President Klaus not to chair EU leaders' summit

Václav Klaus, photo: CTK

Czech President Václav Klaus on Wednesday announced that he had no ambitions to chair a high-profile summit of EU leaders in June, proposing that the task should go to the country’s newly appointed interim Prime Minister Jan Fischer. The statement ended weeks of speculation that the Eurosceptic Czech head of state would use the gathering as a platform for his anti-reformist views.

Václav Klaus,  photo: CTK
EU leaders generally view the Czech EU presidency as a bumpy ride and, since the fall of prime minister Topolánek’s centre-right government in March, EU meetings have come to resemble parties to which the host has forgotten to invite most of the guests. However the last summit under Czech leadership would have been impossible to ignore. The June summit is expected to revolve around the Lisbon treaty – the EU’s reform document which is to change the way in which the 27-member-block is run. At the meeting EU leaders are due to sign a series of treaty guarantees on tax, neutrality and ethical issues as part of a political package for Ireland, whose citizens are expected to vote on the document for a second time in the autumn –a vote that many see as the last big hurdle on the road to ratification by all members.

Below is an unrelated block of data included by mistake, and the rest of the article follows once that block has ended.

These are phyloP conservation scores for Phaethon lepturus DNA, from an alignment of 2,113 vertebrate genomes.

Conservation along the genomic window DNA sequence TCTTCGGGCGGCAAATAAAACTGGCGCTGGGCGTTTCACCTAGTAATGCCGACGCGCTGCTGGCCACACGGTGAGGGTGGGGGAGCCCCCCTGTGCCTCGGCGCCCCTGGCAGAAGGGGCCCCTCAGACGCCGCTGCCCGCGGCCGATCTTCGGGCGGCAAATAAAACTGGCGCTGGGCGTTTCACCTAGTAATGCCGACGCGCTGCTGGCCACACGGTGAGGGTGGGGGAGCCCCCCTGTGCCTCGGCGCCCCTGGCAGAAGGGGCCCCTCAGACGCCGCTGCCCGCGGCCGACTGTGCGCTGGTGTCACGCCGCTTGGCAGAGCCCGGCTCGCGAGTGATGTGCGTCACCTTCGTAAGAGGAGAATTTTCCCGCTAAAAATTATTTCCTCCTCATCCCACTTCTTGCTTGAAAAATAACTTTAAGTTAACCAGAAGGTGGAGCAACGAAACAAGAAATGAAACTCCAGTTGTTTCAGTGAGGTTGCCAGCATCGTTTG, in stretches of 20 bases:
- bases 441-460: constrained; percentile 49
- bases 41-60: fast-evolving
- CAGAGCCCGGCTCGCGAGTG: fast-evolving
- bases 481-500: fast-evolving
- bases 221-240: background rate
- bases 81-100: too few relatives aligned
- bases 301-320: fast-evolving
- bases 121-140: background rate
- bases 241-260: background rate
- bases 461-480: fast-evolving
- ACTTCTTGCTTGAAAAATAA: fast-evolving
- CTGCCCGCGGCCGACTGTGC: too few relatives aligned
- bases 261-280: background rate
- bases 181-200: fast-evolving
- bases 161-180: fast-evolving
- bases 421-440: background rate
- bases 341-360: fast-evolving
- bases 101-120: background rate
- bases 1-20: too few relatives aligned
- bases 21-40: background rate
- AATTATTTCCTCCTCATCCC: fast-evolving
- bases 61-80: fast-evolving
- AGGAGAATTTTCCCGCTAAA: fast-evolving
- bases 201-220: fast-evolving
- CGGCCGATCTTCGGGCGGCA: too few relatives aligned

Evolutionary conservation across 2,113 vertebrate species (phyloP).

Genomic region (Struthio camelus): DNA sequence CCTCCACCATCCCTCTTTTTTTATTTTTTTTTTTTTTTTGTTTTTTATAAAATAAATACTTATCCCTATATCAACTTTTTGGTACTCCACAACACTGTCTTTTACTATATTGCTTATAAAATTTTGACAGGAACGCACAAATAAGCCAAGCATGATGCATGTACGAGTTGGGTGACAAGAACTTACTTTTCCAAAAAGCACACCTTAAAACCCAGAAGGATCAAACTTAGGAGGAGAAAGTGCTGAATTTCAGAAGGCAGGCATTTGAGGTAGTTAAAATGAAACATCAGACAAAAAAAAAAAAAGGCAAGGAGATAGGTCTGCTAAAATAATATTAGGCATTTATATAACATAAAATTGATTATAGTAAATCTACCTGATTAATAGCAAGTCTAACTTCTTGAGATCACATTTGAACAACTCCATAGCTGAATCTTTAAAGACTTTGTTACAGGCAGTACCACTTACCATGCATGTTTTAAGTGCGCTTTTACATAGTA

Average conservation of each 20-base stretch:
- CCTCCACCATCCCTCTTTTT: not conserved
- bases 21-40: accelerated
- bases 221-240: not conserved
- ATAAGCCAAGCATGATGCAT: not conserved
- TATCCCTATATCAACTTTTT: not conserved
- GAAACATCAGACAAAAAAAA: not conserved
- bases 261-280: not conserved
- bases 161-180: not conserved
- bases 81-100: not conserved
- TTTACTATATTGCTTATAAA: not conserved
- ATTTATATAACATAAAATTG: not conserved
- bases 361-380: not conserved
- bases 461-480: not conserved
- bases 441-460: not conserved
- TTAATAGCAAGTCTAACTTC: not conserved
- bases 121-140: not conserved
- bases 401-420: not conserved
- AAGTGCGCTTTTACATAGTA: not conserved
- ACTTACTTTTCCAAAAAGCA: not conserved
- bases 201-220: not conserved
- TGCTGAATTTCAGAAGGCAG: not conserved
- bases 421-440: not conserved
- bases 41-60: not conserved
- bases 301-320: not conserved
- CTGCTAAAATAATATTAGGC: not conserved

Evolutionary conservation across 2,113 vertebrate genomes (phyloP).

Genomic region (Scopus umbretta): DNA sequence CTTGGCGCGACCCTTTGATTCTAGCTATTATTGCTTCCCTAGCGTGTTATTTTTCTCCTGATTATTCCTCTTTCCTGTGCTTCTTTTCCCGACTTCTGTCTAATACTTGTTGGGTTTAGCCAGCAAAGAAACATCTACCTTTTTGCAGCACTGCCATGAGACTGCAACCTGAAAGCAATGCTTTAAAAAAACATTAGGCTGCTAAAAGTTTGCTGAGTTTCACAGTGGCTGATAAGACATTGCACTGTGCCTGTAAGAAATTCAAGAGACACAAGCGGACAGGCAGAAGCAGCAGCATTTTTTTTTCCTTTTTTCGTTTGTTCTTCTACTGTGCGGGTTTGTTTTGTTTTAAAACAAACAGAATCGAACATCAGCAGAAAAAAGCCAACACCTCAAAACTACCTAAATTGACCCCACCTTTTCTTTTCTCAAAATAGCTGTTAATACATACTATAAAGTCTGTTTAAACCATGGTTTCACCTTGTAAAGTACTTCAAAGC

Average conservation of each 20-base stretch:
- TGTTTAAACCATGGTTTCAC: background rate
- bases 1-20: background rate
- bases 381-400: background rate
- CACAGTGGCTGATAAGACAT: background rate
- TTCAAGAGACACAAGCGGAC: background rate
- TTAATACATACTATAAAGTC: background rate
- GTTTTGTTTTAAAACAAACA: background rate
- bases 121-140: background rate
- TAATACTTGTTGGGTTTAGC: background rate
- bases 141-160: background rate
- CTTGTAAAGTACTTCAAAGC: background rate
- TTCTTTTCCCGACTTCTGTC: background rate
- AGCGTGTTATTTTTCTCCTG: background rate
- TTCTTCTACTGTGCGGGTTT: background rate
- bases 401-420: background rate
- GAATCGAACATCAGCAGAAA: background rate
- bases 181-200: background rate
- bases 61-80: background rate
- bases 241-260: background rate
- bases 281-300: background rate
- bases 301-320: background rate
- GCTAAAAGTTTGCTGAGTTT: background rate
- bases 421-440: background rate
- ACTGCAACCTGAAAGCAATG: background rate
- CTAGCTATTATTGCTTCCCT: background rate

Photo: European Commission
Fears that the Eurosceptic Czech president, who has not yet signed the Lisbon treaty and who recently pronounced it to be dead on the grounds of the first Irish referendum, could somehow throw a spanner in the works had led EU leaders to openly discuss the possibility of postponing the summit until July, when it would be chaired by the next presiding country Sweden. In the course of the last week pressure on the Czech Republic to prevent further mishaps has grown, with newspapers across Europe predicting a disastrous end to the Czech EU presidency should it be chaired by the controversial Czech president. News that he has given up this ambition – in favour of the country’s interim Prime Minister Jan Fischer, a virtual unknown in European politics, has been greeted with general relief. As the former head of the Czech Statistical Office, Mr. Fischer is expected to tackle the task with expedience and precision – proceeding exactly according to plan – and allowing the big players to lead the way. Which, under the present circumstances, is the best that the weakened Czech presidency can hope for.